Day 9 – Going Home

Posted on March 28, 2012

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I wake up in a freezer.

It’s the first time since on exercise I’ve ever been cold waking up. The warehouse isn’t heated and with such a large building, the more than 150 bodies inside didn’t make a difference.

We pack up and grab breakfast. Everyone is asking me what I thought about the exercise – am I planning on joining the Army? I smile politely and tell them I admire what they do.

While their bags are inspected for boarding, I weave in and out collecting names for my articles. Everyone asks about where they can see the pictures, and I come to realize most of these soldiers love having their pictures taken.

The mood is more relaxed, but the soldiers are still dressed sharp, with their uniforms crisp. Most of them I see without toques on for the first time.

On the bus to Yellowknife Airport, I sit beside Corporal John Dalton, The Royal Winnipeg Rifles, who says to me; “Fighting in cold weather makes me an even stronger advocate for world peace.”

We’re given boxed lunches before going inside the fire hall to wait for our airplane. In section groups, soldiers are allowed to use the washrooms and visit the gift shop. Embedding with the army is one of the only times a girl doesn’t have to wait in a line to use the ladies’ room.

Most of the guys are talking about what they want to do first when they get home. While the top of my to do list is taking a shower and sleep, for them it’s about eating a good meal and having a decent drink.

2 section leaving Yellowknife airport

When we start moving to the plane, I sit beside Corporal Mike Smela, 737 Communication Squadron, who tells me in three weeks he’s trying out for the Sky Hawks.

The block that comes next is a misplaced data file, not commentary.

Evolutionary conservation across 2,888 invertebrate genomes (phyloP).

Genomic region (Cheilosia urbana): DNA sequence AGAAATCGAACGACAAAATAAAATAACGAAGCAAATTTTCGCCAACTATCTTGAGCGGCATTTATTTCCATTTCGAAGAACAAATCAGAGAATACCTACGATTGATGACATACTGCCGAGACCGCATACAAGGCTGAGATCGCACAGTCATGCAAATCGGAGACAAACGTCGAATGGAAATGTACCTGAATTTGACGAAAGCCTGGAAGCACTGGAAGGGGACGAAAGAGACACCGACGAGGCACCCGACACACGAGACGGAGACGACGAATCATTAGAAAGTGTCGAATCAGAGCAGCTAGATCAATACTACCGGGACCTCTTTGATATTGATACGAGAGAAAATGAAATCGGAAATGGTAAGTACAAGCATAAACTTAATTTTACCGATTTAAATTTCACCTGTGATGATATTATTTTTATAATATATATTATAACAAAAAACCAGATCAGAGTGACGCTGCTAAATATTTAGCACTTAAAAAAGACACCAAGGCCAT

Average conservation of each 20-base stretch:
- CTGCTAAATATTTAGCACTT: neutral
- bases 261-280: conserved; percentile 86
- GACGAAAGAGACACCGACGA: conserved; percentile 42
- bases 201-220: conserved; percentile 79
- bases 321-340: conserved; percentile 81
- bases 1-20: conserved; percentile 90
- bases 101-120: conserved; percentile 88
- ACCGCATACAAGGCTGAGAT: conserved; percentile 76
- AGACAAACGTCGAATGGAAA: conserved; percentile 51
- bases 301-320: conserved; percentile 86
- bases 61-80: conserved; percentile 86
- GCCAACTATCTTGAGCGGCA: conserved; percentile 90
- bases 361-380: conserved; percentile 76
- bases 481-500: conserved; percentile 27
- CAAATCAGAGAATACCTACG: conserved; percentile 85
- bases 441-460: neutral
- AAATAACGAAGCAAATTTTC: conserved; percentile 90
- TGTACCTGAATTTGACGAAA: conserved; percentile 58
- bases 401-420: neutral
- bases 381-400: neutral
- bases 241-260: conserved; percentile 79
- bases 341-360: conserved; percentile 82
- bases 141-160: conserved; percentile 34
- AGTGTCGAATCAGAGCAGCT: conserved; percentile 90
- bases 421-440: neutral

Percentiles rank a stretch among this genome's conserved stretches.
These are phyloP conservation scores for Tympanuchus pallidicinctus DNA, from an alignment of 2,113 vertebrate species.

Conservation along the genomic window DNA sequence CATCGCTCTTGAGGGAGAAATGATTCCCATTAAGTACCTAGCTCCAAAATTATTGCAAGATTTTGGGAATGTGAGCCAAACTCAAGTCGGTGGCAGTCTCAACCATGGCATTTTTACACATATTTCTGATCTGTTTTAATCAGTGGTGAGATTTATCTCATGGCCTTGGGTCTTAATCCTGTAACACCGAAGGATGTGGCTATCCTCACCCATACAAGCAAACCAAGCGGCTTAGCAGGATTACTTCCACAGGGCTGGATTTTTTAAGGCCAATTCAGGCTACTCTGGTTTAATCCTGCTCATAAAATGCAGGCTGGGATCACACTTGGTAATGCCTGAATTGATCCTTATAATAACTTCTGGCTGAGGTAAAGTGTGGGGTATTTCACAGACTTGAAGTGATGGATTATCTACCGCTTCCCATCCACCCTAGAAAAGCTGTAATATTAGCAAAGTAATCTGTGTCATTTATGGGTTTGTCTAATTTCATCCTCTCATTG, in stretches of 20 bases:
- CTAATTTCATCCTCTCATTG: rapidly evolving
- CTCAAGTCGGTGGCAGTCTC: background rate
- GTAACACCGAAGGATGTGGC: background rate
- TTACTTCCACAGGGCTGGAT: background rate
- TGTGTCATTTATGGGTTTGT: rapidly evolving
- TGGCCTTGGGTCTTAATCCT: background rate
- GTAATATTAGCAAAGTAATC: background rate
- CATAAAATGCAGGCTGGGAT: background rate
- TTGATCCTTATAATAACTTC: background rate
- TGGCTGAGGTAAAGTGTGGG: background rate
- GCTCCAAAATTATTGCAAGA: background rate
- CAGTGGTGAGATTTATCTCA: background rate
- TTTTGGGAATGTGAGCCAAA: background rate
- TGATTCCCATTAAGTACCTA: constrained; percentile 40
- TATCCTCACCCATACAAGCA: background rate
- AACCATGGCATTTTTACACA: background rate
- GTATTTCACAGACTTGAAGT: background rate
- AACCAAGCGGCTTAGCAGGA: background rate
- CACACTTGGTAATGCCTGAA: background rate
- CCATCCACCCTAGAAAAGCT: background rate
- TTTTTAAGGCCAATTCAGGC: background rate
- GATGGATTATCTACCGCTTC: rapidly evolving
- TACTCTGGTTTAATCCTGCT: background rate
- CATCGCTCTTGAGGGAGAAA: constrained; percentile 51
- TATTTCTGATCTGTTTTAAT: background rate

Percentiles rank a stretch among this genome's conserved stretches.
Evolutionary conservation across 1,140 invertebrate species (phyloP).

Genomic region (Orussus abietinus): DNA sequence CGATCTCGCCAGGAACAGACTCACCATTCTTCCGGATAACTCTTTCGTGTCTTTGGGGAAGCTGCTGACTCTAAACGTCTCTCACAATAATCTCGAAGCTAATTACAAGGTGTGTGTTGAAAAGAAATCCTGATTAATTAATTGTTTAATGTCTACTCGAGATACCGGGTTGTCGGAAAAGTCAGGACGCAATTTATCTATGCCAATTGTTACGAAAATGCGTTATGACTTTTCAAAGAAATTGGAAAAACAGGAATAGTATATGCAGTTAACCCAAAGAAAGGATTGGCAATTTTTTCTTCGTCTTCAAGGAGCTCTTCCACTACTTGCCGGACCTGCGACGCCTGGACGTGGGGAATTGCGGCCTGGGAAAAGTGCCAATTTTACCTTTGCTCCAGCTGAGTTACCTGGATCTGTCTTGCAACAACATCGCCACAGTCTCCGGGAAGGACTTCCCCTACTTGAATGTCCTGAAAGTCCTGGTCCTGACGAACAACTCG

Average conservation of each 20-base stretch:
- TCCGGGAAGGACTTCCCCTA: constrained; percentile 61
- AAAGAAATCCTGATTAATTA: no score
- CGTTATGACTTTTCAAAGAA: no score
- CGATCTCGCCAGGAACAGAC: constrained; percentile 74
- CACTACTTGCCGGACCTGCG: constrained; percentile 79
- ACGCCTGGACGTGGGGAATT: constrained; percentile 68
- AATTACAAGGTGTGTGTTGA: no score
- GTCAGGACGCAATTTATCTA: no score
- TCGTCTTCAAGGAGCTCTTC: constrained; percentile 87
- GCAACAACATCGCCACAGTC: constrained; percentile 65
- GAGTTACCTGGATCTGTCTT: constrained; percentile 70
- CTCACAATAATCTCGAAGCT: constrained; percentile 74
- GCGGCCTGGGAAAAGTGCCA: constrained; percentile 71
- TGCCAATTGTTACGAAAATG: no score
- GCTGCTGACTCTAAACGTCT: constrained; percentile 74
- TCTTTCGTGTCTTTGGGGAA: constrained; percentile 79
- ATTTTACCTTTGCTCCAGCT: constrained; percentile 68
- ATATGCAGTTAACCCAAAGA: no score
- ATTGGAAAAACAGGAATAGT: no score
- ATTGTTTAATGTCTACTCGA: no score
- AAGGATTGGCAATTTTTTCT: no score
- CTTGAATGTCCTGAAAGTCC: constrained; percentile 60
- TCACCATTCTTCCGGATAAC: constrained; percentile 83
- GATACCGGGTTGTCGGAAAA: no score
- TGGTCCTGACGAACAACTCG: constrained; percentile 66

“It’s awesome, you get paid to sky dive, mingle with the public, and travel with a professionally trained team,” gushes Cpl Smela, who is from Saskatoon, Saskatchewan. It is their constant enthusiasm for the military that impresses me the most about 38 Brigade Group members. “That was one of the coolest [exercises] I’ve been on, with some of the biggest FOB’s and mess tents,” Cpl Smela tells me.

On the mid-day flight home, I finally see the Northwest Territories  from above – a sea of deep green spotted with white lakes. Once in Winnipeg, the troops pick up their kit and begin sorting out their weapons.

I say good bye to 2 section, which feels bizarre after spending a week doing everything with them. My next assignment is writing all about my time in the North, while theirs means travelling across the country for courses and taskings.

***

My dad always talks about the bond he had with this army buddies. I never really got it, and I don’t think you ever can – not unless you’ve been through something as a military group. Even a training exercise like ARCTIC RAM has a profound impact on those who participate. I can’t fully describe to people how I feel about my time in the north; mostly what comes to mind are the good times hanging out with the soldiers. The minor annoyances mean little once you’re out of the field, and you easily forget the happiness one clean baby wipe once brought you.

To all the ARCG soldiers, I wish you luck in your future endeavours as soldiers and as human beings.

Thank you.

– Day 1 – Not the only enemy
– Day 2 – Two platoon, two section
– Day 3 – Baby Monkey
– Day 4 – Relief, in place
– Day 5 – Hearts and minds
– Day 6 – The curse of FOB Maiden II
– Day 7 – Under fire
– Day 8 – With eyes watching

All articles and photography by Daniella Ponticelli

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Posted in: Field Notes